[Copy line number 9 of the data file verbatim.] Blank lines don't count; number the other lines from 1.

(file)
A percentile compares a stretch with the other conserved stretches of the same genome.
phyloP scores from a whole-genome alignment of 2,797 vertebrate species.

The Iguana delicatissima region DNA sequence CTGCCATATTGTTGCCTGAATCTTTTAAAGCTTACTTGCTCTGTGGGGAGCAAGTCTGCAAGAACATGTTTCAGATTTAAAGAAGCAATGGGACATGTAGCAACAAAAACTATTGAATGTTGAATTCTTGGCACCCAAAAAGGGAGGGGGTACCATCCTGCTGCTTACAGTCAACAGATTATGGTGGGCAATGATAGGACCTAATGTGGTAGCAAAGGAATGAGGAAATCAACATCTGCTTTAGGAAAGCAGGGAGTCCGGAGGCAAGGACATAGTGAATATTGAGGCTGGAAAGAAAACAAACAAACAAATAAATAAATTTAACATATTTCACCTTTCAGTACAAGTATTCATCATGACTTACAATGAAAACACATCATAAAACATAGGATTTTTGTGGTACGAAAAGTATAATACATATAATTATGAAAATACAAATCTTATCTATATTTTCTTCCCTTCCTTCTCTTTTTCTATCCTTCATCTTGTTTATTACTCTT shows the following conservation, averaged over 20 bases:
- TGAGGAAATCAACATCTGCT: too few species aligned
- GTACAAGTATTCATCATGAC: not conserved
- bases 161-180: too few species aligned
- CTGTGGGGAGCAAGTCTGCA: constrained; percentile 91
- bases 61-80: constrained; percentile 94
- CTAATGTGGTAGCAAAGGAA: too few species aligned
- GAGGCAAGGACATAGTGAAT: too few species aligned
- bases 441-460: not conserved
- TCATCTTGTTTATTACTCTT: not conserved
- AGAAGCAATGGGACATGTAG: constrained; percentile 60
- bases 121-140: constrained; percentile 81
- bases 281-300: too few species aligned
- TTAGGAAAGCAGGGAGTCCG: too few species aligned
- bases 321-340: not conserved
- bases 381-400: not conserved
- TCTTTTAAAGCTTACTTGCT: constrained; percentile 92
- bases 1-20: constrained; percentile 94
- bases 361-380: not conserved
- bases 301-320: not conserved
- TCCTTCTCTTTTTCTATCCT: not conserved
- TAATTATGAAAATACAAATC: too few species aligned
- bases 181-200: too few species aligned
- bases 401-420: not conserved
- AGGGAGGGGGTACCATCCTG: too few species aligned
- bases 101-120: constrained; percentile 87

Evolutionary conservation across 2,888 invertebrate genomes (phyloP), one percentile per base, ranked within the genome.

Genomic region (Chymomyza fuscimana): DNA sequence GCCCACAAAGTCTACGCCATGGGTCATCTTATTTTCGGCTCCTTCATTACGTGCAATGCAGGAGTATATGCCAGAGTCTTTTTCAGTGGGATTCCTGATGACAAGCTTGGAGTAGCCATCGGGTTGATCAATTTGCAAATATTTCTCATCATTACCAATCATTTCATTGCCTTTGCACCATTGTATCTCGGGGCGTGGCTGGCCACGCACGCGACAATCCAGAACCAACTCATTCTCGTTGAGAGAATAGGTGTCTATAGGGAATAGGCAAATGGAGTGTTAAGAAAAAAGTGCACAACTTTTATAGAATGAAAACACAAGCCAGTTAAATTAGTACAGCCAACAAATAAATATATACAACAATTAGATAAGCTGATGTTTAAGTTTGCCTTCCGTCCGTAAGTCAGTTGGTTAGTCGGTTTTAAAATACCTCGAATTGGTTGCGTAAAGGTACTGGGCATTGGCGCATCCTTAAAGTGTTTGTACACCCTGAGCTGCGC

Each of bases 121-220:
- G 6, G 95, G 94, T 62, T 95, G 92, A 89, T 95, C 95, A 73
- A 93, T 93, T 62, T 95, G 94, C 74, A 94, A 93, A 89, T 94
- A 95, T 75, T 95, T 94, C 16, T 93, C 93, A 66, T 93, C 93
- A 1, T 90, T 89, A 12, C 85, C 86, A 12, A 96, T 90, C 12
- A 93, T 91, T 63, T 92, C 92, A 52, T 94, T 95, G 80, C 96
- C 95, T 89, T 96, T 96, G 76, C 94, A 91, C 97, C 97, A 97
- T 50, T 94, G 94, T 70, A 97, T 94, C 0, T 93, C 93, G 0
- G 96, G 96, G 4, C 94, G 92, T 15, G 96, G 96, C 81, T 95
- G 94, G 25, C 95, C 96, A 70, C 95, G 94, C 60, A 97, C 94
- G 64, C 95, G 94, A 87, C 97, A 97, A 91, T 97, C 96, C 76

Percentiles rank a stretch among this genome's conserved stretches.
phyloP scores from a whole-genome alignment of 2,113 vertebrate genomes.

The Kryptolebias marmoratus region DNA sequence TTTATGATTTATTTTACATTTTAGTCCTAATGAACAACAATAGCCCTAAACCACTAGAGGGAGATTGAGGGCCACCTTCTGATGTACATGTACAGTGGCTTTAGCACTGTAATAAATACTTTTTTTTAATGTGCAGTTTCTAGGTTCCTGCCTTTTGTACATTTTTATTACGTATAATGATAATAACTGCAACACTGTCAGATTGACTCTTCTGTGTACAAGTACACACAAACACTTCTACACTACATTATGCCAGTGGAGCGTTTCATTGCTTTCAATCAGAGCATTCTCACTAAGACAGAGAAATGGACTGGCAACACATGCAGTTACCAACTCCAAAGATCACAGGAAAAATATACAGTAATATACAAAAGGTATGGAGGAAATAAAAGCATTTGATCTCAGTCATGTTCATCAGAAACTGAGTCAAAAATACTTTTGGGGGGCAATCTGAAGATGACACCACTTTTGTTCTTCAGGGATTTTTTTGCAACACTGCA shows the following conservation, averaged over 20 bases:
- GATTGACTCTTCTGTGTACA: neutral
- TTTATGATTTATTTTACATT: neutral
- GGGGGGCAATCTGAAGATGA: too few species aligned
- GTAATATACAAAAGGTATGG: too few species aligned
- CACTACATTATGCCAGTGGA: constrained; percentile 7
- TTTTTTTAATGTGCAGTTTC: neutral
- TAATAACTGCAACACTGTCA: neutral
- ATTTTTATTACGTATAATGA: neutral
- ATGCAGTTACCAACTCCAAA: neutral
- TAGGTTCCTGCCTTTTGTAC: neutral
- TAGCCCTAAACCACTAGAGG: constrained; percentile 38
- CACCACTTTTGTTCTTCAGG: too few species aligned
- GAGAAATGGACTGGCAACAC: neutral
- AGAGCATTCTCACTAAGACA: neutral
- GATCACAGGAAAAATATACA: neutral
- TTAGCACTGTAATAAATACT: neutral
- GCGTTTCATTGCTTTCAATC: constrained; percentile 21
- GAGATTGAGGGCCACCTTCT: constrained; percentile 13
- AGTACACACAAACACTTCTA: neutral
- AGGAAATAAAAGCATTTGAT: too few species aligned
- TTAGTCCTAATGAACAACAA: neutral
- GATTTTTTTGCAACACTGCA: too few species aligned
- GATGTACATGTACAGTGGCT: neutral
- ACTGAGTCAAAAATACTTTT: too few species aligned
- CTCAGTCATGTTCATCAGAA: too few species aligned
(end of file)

- CTAATGTGGTAGCAAAGGAA: too few species aligned